Jytte Guteland on Endocrine Disruptors

05/10/2017
Jytte Guteland on Endocrine Disruptors
Environment, health, agriculture & fisheries

Today the S&D Group won an important battle for European citizens’ health, despite opposition from conservative MEPs in the European Parliament and strong lobbying from pesticide multinationals.

05/10/2017

Today the S&D Group won an important battle for European citizens’ health, despite opposition from conservative MEPs in the European Parliament and strong lobbying from pesticide multinationals. A proposal by the European Commission on endocrine disruptors, which would have excluded certain harmful pesticides from the general ban on endocrine-disrupting substances, was rejected. Now the Commission will have to present a new proposal taking into account our health and environmental concerns.

Endocrine disruptors are substances that interfere with human hormones. We are all exposed to them on a daily basis through products such as food packaging, clothing, cosmetics or food. This is why the S&D Group has been calling for several years for specific measures to prevent these substances causing any harm.
In July the Commission finally presented a proposal to set out scientific criteria for identifying endocrine-disrupting properties. However, this proposal includes a derogation* for certain potentially harmful pesticides. This is why today the S&Ds led a parliamentary vote to reject the Commission’s proposal.

S&D spokesperson on health and environment, Miriam Dalli MEP, said:

“The European Parliament has the right of scrutiny and it has a duty to object every time the European Commission goes beyond the limit of its regulatory power. This is a clear case where the European Commission exceeded the mandate granted to it by the European Parliament and the Council when it went back on the co-legislators’ decision to introduce a strict ban on endocrine-disrupting pesticides.

“This derogation is simply a loophole to appease the pesticide industry. It is the European Union’s duty to protect public health and when the push for profits endangers public health then we need to stand up and take a strong position – as we are doing.”

S&D spokesperson on endocrine disruptors, Jytte Guteland MEP, said:

“The European Parliament has today stood up for people’s health and the environment. The Commission’s proposal failed to guarantee sufficient protection from these chemicals and was not legally sound. The European Parliament and the Council have already clearly decided to ban all endocrine disruptors. The Commission was only mandated to set scientific criteria to identify the endocrine-disrupting substances, nothing more. Instead, it decided to include a derogation for certain substances, thereby creating a huge loophole in the legislation. The Commission will now have to come back with a proposal without this derogation.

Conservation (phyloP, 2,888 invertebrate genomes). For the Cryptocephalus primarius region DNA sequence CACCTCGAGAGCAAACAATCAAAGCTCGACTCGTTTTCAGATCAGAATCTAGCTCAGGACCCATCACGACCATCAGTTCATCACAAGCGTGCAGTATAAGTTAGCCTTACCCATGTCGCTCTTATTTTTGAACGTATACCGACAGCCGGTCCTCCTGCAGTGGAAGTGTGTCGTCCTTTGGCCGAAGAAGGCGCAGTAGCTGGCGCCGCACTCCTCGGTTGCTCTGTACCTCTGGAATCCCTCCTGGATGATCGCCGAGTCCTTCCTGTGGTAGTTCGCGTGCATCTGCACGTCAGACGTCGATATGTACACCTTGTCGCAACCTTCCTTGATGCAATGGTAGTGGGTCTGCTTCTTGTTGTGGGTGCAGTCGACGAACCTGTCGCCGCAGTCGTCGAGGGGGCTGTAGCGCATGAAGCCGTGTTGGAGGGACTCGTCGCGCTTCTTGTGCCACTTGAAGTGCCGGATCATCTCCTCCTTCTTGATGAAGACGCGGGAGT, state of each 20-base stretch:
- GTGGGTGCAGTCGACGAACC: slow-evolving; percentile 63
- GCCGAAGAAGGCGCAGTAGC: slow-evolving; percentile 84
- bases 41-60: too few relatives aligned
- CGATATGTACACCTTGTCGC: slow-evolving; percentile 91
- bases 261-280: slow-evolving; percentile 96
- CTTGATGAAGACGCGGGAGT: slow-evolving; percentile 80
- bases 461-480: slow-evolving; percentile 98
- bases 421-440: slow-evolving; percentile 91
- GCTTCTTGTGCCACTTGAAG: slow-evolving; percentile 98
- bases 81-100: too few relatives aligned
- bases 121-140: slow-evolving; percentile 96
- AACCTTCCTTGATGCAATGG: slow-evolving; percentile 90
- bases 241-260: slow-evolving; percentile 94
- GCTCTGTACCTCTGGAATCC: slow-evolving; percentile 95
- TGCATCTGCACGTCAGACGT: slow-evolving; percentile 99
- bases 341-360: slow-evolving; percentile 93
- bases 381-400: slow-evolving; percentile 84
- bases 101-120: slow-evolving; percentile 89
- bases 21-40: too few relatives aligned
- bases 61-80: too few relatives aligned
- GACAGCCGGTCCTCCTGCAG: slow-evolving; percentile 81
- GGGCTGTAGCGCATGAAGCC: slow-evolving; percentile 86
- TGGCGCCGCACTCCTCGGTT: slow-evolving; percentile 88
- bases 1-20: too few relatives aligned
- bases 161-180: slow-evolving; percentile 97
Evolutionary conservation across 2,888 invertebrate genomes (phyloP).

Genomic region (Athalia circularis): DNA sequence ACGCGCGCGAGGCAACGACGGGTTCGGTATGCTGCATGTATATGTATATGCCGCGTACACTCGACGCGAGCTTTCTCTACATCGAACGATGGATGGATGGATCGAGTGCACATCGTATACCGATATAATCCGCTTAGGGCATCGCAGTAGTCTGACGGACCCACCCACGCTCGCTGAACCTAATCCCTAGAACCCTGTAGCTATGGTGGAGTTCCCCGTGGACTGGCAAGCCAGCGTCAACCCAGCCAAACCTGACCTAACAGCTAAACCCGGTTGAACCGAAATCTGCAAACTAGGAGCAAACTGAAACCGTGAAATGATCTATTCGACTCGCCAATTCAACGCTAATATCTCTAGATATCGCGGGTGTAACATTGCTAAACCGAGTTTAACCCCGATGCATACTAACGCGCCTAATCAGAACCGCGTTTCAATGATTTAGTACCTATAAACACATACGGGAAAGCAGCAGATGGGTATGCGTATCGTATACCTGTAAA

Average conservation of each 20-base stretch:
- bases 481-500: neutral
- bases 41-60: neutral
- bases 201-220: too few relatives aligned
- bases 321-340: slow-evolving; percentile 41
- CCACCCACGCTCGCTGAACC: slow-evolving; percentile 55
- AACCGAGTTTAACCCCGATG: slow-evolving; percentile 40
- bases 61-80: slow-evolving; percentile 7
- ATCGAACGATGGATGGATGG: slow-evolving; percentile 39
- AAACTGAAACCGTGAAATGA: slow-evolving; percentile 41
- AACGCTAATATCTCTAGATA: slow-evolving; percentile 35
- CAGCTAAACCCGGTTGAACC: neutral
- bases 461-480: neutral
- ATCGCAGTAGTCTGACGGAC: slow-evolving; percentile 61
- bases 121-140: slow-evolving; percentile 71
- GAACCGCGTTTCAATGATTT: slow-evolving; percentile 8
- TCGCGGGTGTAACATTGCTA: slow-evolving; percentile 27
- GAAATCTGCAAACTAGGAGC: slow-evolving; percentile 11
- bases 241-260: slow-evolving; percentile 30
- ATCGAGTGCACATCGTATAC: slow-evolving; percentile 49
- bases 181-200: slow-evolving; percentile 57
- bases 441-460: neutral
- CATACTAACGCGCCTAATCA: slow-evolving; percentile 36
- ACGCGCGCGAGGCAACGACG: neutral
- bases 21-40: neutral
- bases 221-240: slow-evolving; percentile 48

“In order to properly address all the health concerns linked to endocrine-disrupting substances it is of the utmost importance that we establish horizontal criteria to identify endocrine disrupters so that these can be applied across all sectors and not only for the pesticides and biocides. Otherwise the health of our citizens will only partly be protected. We expect the Commission to understand that and act without delay.”

* Note to editors

The proposed derogation would essentially mean that a substance that deliberately works on a target organism (an insect considered to be a pest) via the endocrine system is actually not meant to be classified as an endocrine-disrupting substance with respect to non-target organisms (all other insects which are not the target of the pesticide but will be affected by it as they are in the same environment).

In practice, the Commission’s proposal means that living beings belonging to the same classification group (so-called taxonomic phylum, in this case ‘arthropods’) as targeted insects (considered to be pests) that can be affected by endocrine disruptors because they have hormonal systems, would be categorised in this case as non-target organisms whereby the substances used would not be considered as having endocrine-disrupting properties on them. So the pesticide used would kill both the target insects and the non-target ones via their endocrine systems